“I was never allowed to have boundaries as a kid,” said Jen, “so as an adult, I didn’t recognize someone was violating them.
“Once when I was about five, my parents had a friend over to the house. They wanted me to sit in his lap, but I didn’t want to. For some reason, he seemed creepy. I got a huge scolding and was taught that my behavior was rude. That day I learned that I had no authority over my body. It was wrong to protest an invasion of my personal space. Good girls didn’t say no. That belief grew up with me.
“When I started dating, I didn’t know how to oppose unwanted sexual advances. I’d never learned how to say no. Instead, I just sucked it up.
“Even after I was an adult my mother interrogated me, and I felt obligated to defend my decisions. I didn’t know that there was another way. I thought in order to justify my choices, it was necessary to give full disclosure for everything I did.”
This brings up my first tip about stopping manipulation. You don’t have to defend, justify, or explain yourself. Even Jesus spoke this truth when he said, “All you need to say is simply ‘Yes’ or ‘No’; anything beyond this comes from the evil one” (Matthew 5:37).
When you’re used to giving explanations for your choices, however, just saying no can seem foreign. Your brain is trained to explain.
That’s why it’s helpful to craft gentle but wise responses ahead of time so you won’t cave under the pressure of the moment or react out of anger. Remember, you’re doing this to preserve your peace so that you don’t wind up aggravated and bitter because you’re doing something you wish you had said no to. Resist the urge to explain or defend yourself. The more you explain, the more ammunition you’ll give him to protest. A simple no will do. No apology. And don’t make up an excuse. That will just beg other questions that will bait you right back into defending and explaining.
One of the easiest ways to prevent protests is to redirect the conversation right after you say no. If you don’t, you’ve just given him the ball, so to speak, and he’ll throw the conversation right back to you with more baiting questions. So take charge of the dialogue. Take a look at the following example to see what I mean.
Let’s say that your spouse calls you at work at 4:45 and says, “I know I said I’d pick up the kids from daycare, but the guys want to meet for a game of basketball. Can you pick them up again tonight?”
You don’t want to. You’d planned to come home and relax for a bit. It’s his turn, and he has a habit of calling at the last minute.
If your answer is, “No, I can’t,” it will beg him to ask, “Why not?” Then you’ll put yourself in a position where you have to defend your decision. Instead, be direct. A better response would be, “Oh, that’s too bad, but I plan to go straight home.” Then immediately redirect the conversation with something like, “What sounds good for dinner?”
If he interrupts you and says, “Please, just this once?” Remember to stay on track. Just ignore his question and continue along with the question you asked. “I was thinking about chicken and mashed potatoes. Does that sound good?”
Do you see where I’m going with this? You are taking charge of the conversation by steering it in a different direction. In the process, you’re refusing to take his bait to get you to explain yourself, get into a disagreement, or reconsider his request because he’s worn you down again.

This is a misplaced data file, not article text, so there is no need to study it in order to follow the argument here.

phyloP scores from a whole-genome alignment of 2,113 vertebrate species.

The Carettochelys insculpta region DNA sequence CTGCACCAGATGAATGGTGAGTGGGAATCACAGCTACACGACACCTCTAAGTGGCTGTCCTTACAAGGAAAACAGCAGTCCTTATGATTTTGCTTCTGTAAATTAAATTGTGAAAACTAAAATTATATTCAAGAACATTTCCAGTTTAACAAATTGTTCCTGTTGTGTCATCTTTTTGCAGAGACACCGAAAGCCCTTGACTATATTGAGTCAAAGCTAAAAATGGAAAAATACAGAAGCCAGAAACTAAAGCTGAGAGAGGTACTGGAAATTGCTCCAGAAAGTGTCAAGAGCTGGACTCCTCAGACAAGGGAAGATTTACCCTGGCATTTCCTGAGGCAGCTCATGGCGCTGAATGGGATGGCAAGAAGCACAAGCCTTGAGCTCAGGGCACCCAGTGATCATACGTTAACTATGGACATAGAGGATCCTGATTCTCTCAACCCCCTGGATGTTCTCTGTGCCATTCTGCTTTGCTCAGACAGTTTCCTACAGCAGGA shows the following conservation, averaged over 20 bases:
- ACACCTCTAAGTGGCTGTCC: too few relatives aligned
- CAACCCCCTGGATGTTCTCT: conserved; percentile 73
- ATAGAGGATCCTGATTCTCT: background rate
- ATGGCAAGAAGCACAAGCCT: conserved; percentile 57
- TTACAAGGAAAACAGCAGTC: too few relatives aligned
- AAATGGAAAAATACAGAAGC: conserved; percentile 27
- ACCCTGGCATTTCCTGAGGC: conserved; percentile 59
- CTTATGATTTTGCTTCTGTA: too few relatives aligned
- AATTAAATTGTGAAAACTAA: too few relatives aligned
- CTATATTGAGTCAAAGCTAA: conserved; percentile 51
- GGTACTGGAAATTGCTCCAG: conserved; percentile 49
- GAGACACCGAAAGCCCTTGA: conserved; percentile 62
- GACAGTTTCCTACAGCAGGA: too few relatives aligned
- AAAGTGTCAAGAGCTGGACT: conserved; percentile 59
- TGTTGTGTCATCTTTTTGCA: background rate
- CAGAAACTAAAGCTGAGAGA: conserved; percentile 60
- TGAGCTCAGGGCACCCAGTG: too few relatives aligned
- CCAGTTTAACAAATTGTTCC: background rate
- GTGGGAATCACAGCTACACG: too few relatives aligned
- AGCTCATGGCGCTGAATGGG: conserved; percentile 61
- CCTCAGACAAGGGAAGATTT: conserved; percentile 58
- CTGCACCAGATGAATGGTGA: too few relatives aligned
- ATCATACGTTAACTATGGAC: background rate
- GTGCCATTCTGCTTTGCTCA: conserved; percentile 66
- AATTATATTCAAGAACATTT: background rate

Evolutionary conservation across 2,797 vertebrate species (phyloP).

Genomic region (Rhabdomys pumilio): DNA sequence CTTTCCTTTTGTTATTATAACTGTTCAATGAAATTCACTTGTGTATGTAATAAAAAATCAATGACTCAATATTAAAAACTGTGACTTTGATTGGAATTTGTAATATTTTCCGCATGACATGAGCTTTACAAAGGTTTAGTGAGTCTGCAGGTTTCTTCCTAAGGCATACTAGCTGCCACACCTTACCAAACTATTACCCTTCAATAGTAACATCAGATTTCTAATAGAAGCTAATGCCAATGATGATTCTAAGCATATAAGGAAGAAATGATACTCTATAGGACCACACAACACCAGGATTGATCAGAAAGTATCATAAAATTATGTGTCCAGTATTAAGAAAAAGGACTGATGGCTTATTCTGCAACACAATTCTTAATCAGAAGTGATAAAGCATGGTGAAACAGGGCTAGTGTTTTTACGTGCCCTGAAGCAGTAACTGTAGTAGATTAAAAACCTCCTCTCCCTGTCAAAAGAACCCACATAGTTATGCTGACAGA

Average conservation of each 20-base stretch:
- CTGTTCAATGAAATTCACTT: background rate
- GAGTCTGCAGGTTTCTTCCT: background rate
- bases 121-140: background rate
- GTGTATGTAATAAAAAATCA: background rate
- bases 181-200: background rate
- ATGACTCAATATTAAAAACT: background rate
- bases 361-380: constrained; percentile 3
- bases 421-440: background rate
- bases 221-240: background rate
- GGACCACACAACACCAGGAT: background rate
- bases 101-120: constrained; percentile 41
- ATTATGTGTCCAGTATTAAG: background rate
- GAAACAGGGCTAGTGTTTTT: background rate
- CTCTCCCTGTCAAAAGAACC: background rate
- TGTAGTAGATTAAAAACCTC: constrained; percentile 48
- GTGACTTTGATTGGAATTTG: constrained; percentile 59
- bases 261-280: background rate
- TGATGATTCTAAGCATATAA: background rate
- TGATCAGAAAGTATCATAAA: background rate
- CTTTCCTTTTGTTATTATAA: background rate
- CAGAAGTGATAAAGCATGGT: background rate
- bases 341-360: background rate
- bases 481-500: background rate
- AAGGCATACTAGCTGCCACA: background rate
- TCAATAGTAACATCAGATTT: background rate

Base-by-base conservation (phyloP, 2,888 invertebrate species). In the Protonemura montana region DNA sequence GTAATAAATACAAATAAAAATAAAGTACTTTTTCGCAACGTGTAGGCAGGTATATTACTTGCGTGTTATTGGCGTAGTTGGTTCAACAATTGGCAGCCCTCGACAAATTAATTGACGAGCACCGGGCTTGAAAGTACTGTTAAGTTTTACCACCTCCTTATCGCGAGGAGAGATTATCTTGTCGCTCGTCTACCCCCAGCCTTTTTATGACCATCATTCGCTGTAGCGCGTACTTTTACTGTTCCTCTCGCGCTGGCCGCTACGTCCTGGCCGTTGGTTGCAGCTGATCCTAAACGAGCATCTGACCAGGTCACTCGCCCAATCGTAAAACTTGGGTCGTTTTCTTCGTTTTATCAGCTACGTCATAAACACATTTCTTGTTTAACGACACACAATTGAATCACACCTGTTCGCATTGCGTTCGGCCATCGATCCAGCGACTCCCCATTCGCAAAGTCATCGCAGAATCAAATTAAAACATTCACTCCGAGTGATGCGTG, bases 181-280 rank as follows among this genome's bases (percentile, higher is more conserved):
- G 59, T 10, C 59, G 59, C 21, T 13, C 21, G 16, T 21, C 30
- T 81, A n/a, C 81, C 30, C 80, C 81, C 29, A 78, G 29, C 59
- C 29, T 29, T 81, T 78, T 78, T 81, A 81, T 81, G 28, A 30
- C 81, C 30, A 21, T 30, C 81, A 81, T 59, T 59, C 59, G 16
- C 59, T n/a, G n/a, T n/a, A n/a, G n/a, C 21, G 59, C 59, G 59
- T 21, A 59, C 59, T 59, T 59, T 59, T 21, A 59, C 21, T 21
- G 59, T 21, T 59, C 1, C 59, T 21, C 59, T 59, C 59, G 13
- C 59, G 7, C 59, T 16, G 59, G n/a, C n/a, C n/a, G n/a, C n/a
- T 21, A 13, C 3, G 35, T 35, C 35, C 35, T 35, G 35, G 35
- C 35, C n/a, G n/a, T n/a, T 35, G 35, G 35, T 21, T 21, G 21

Don’t complain. Pointing out the fact that he frequently tries to avoid his responsibilities at the last minute will only make you sound like a whiner and open the door for a conflict. Overlook the opportunity to engage. If you don’t, your conversation will merge into a debate and he’ll never take your no seriously. There is a time for that discussion, but this isn’t it. Right now, you’re staying focused.
Don’t apologize. Don’t say, “No, honey, I’m sorry, I can’t.” You’re not sorry, so there’s no need for an apology. You already had an agreement, so you don’t owe him an excuse. If it will make you angry that he manipulated the situation again, a yes will lead to bitterness and relationship discord. It’s your job to say no.
If this seems too hard to do with your partner, practice this tactic with friends or co-workers who try to take advantage of you. It’s easier to say no to people with whom you don’t have a strong emotional connection. When you practice saying no to casual acquaintances or co-workers, it will become easier to stand up for yourself in romantic or intimate relationships.
When we’re strangled by the fear of telling others no, we pile frustration on ourselves and our relationships. We pay a price when we base our own worth on pleasing others. Fear of man proves to be a snare, but in the end, we gain more favor when we don’t back down (Proverbs 28:23).
No one says your partner has to agree with all of your decisions. If you find your worth by always trying to make him happy, you’ll end up as a doormat. You can be assertive without being aggressive. You’ll obtain more respect from him and create more personal peace with yourself when you learn how to say no and stick to it.
This was an exert from Free Looks Good on You: Healing the Soul Wounds of Toxic Love.
Want to read more? Get your copy now on Amazon.
PONDER AND PRACTICE
1. Think of a situation in which you wanted to say no or stand up for yourself but didn’t. Maybe you were put on the spot, caught off guard, or pressured into doing something you didn’t want to do. What were the circumstances?
2. How would you imagine a strong and confident woman would handle a similar situation?
3. How could you handle a similar situation next time?
4. Now, take some time to imagine how you want the dialogue to go next time someone makes a request you want to say no to. Write out your responses to the protests you imagine. Preparation and practice are the best ways to develop healthy habits and will prevent you from being caught off guard again.